Naval Warfare With Killer Graphics.
The new WWII naval warfare game Battlestations Midway ($40, requires Microsoft 8Ghz processor, 512MB RAM, 6GB hard drive space, 64MB video card, DVD-ROM drive, Internet connection required for multiplayer components, Eidos Interactive, www.battlestations. net) is a historical game in the same way that Forrest Gump is a historical movie or Flight of the Intruder is a history book. That is to say, the game’s storyline is fictional, but it intersects with real-life events.
Battlestations Midway tells the story of two friends, a surface officer in the U.S. Navy and a pilot in the U.S. Marines, as they survive the Japanese attack on Pearl Harbor and see action in the Pacific theater. And like Gump, the game’s characters sometimes cross paths with some characters of renown, such as the time the Navy officer’s PT-boat shares action with a sister craft commanded by a guy with the initials JFK. The story may stray too close to fantasy at times, but it’s only one part of what Battlestations Midway offers. This interesting blend of strategy and simulation isn’t an original concept, but it’s the first package to bring modern graphics and a WWII naval theme to the table. Battlestations Midway manages a nice path between the genre of real-time strategies, in which a player manages resources at a high level and commands every unit on the field, and simulations, in which a player takes complete control of a single unit.
The resources available to the player include surface ships, submarines and aircraft. Scenarios in the game usually task the player with defending or striking a location or target. Players can give orders to his forces on a tactical map, and the game’s artificial intelligence will attempt to carry out the mission, but the player can also take control of almost any unit and command it. This simulation portion of the game caters to action rather than realism, especially in the aviation elements, where the flight models are very relaxed. Players also don’t man a cockpit view, but an external view, and the game abstracts the concept of instrumentation to a single gauge indicating throttle settings, speed and altitude. Early-war models like the Grumman F4F-4 Wildcat and Douglas SBD-3 Dauntless are here to tangle with Mitsubishi A6M2 Zeros and Nakajima B5N2 Kates. A few realistic details have been left intact to keep the player honest. Dive and torpedo bombers must be within acceptable angles of attack or they cannot release ordnance, and when they do release it they’re empty, unlike the comparable planes in Battlefield 1942, which have a magic load of 20 bombs.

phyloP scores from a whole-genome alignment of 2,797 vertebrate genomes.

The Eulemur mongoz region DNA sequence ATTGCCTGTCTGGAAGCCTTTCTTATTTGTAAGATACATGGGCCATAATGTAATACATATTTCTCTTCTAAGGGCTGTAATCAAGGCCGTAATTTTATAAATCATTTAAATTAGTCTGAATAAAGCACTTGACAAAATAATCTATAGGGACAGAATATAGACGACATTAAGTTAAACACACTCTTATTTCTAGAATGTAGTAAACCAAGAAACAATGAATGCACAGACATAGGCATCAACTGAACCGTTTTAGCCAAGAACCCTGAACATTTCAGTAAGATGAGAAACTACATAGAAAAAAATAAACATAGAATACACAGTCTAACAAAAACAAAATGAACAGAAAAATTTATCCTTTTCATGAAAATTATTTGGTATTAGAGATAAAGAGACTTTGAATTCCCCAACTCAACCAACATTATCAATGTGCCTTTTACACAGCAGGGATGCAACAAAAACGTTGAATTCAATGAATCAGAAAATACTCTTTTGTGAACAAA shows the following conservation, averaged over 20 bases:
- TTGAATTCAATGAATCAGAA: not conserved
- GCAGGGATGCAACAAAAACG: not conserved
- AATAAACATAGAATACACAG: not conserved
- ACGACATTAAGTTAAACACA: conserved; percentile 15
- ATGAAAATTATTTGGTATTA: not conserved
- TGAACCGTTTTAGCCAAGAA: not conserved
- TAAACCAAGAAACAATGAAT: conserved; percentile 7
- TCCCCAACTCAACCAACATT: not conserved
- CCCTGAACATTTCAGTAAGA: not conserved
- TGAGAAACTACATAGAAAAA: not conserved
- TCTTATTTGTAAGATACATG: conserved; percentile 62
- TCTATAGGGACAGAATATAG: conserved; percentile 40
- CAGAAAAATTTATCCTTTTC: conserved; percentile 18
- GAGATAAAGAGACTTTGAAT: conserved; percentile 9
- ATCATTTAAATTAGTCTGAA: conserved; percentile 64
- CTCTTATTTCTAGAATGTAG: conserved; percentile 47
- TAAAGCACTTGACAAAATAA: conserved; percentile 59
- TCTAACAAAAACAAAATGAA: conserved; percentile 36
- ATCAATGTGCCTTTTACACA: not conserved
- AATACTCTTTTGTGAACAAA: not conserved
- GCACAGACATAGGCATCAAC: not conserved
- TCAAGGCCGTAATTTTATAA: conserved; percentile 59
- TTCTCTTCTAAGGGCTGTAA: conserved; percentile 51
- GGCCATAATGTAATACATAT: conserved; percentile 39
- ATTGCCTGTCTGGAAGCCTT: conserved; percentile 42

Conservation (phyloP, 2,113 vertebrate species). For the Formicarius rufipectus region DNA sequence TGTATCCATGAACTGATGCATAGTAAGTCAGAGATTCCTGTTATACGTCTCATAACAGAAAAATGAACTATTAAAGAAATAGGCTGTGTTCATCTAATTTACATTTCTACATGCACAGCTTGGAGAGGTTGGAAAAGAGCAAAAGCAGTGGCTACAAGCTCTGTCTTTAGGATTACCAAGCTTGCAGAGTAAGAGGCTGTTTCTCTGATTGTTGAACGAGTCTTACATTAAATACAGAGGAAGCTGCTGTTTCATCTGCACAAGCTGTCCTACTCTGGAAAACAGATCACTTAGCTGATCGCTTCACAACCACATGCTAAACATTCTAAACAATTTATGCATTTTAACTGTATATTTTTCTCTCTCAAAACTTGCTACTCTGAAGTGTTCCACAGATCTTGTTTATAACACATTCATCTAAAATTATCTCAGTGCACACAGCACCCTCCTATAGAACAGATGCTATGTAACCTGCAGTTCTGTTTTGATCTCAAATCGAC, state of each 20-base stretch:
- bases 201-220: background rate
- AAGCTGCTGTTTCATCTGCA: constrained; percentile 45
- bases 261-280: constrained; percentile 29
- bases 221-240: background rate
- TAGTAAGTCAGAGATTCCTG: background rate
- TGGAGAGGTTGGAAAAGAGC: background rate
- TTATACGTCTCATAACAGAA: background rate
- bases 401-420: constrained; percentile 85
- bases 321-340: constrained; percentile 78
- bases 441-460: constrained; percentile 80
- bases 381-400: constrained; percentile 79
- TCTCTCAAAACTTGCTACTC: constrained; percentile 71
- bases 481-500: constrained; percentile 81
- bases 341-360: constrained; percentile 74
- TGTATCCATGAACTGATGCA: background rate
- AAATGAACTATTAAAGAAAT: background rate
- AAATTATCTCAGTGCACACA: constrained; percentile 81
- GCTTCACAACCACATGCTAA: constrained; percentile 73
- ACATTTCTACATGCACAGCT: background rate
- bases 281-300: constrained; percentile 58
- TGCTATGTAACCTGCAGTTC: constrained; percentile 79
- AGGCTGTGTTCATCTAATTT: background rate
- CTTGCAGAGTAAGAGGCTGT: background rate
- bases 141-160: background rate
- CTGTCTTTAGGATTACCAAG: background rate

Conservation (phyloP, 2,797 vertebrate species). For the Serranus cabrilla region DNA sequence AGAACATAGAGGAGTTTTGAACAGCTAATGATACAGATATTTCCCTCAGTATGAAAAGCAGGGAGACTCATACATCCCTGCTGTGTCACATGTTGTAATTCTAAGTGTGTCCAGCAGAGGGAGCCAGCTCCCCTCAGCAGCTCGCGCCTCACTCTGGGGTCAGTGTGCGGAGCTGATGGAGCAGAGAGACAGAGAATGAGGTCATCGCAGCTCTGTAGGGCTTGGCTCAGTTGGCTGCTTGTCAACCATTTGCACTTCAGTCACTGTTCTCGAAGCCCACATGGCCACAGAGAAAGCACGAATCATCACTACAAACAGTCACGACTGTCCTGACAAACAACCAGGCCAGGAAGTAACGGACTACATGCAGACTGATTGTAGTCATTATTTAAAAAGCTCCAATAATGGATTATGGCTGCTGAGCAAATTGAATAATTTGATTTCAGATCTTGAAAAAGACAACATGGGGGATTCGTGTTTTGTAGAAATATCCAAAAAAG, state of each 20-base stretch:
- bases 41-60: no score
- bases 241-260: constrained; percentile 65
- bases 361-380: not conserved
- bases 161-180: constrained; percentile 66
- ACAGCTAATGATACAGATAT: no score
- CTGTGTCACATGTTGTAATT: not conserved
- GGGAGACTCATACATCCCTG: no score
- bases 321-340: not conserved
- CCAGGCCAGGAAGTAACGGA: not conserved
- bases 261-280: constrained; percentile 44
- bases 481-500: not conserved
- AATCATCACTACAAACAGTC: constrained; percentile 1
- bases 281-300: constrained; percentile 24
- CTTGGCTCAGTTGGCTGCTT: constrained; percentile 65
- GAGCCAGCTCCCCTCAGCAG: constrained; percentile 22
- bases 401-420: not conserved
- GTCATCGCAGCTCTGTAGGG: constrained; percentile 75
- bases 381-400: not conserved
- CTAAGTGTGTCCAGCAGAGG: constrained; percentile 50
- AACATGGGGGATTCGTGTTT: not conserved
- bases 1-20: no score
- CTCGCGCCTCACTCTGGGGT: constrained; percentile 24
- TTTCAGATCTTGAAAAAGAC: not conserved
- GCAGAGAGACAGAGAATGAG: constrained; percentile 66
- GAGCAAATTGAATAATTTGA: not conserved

Battlestations Midway includes plenty of variety, and players can also command destroyers, battleships and aircraft carriers. Where the simulation component is clearly more of an arcade game, control of an aircraft carrier or a land-based airfield adds a unique squadron management dimension to the game. Players managing these resources have an allotment of aircraft and four squadron spaces. The limit of 12 planes to spread among the four slots is unrealistic, but some may find the experience of serving as a military air traffic controller illuminating. Determining the right mix of dive bombers, torpedo bombers and fighter escorts is just part of the job. The player must also determine target assignments and when it’s time to recall a squadron. Some realism is again sacrificed here because historically a carrier operations officer would never have such fine control over aircraft far from visual or radar range.
Dogfights are simple but visceral, and strike enthusiasts will appreciate the chance to perform dive and torpedo bombing. The graphics are excellent on a powerful computer and still quite pleasing on a midrange machine. Battlestations Midway’s surface battles are a more convincing sight than the air-to-sea battles in some other games. Microsoft’s Combat Flight Simulator 2, for example might have a ship or two as a target for a player squadron of two to four planes. In Battlestations Midway, the player will likely have a 12-plane mixture of fighters and bombers bearing down on a formation of four or more ships, each throwing up anti-aircraft fire and leaving curved wakes behind as they take evasive maneuvers. This is even more pronounced and exciting in multiplayer battles.
Battlestations Midway offers the player a fine blend of action and strategy. The game only covers scenarios up to the Battle of Midway, but its tremendous variety of vehicles to command and scenarios to play, and its multiplayer support, give it decent play value. Mission completion unlocks medal awards and content such as vehicle identification videos and data sheets. Like a good historical novel, the game teaches a little while entertaining the player.
Originally published in the July 2007 issue of Aviation History. To subscribe, click here.